Natural spider mite control


Like most 420 gardeners we've had our struggles with spider mites. It started when we stupidly took a clone after a friend told us it had spider mites. So we had spider mites on that grow and on our 200 houseplants. We bought predator mites time after time. They would beat the spider mites back for a while but never eliminate them. Spider mites are so insidious because it's hard to tell sometimes if a plant has them or not, and whether an infestation is over or ongoing. In a situation with a lot of houseplants, they can never be eliminated.

So we killed off all our houseplants except for one, which was up high and seemed totally clean every time I checked. I have excellent eyesight. Joe calls me sexist for this but I believe there are very few men who are nitpicky enough to find spider mites unless it's already a bad infestation.

After a while with no houseplants, Joe decided to start a new grow. He collaborated with a soil guru to purchase all premium organic soil components and mix them in the ideal way. He transplanted all the baby plants into the mix. Days later? Spider mites.

So even the most careful grower can have them. They’re all over the industry.

What I have learned is that they don’t have to be a death sentence. This time we bought ladybugs and they seem a lot better than predator mites. They’re clearly visible, which is reassuring. They’ve been a lot more effective, faster. And at least with the sources I used, the ladybugs have been more cost effective. I ordered from highsierraladybugs.com and was happy with my purchase. It was cheap, they come alive and you can put some in the tent and keep the rest in the refrigerator for a while. I do feel a little bad that I ordered 750 of these beautiful things and that’s a really excessive amount for such a small indoor grow. They are cute though—they have sex, they fly into the lights, and they see you looking at them. The plants look super clean now, especially the new growth. I’m reassured that we can manage the mites successfully through harvest.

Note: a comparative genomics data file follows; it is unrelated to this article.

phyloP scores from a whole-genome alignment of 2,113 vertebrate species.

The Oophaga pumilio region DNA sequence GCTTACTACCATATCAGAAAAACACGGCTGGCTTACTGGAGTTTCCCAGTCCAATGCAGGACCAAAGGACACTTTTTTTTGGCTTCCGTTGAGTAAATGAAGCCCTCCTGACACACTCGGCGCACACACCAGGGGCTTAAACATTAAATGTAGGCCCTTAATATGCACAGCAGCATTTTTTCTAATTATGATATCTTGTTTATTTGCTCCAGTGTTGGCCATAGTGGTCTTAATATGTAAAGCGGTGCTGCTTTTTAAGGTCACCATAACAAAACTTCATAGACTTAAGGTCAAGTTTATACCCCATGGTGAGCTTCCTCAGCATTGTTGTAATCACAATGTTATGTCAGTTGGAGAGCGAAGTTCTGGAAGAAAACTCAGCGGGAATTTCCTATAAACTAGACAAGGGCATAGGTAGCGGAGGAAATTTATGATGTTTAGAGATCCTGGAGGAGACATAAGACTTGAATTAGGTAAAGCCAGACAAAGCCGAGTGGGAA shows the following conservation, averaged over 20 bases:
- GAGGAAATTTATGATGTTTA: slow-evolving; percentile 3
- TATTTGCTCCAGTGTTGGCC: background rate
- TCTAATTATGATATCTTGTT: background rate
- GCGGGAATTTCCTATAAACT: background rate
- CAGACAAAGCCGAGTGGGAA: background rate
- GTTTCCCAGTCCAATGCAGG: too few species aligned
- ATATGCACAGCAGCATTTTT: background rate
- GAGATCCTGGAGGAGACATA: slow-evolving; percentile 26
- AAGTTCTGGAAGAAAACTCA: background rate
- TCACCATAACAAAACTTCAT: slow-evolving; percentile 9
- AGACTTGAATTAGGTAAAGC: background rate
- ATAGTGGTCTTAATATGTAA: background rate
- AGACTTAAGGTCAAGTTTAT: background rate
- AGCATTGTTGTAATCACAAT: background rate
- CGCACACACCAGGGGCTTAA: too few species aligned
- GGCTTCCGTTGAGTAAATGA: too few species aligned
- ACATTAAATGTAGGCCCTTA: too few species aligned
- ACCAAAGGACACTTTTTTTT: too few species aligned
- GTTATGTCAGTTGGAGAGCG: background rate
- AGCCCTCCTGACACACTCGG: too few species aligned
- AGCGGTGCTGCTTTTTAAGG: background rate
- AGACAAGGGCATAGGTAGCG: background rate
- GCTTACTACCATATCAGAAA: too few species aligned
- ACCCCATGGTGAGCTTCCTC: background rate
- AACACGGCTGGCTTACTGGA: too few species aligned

This time we also used a cayenne/garlic/onion infusion as a spray and we turned the fans up high as soon as we spotted the problem, which kept the mites in check until the ladybugs arrived. But I wouldn’t want to rely on just a spray personally, knowing the tenacity of these things.

On the first grow when we had the spider mites, the solution was simply to grow them outside. There were enough natural predators to keep the mites in check and the plants grew well and yielded decently despite continuing to be covered in spider mites.

Spider mites are horrible but if you have some good strategies, namely voracious predators, your plants can survive and yield.

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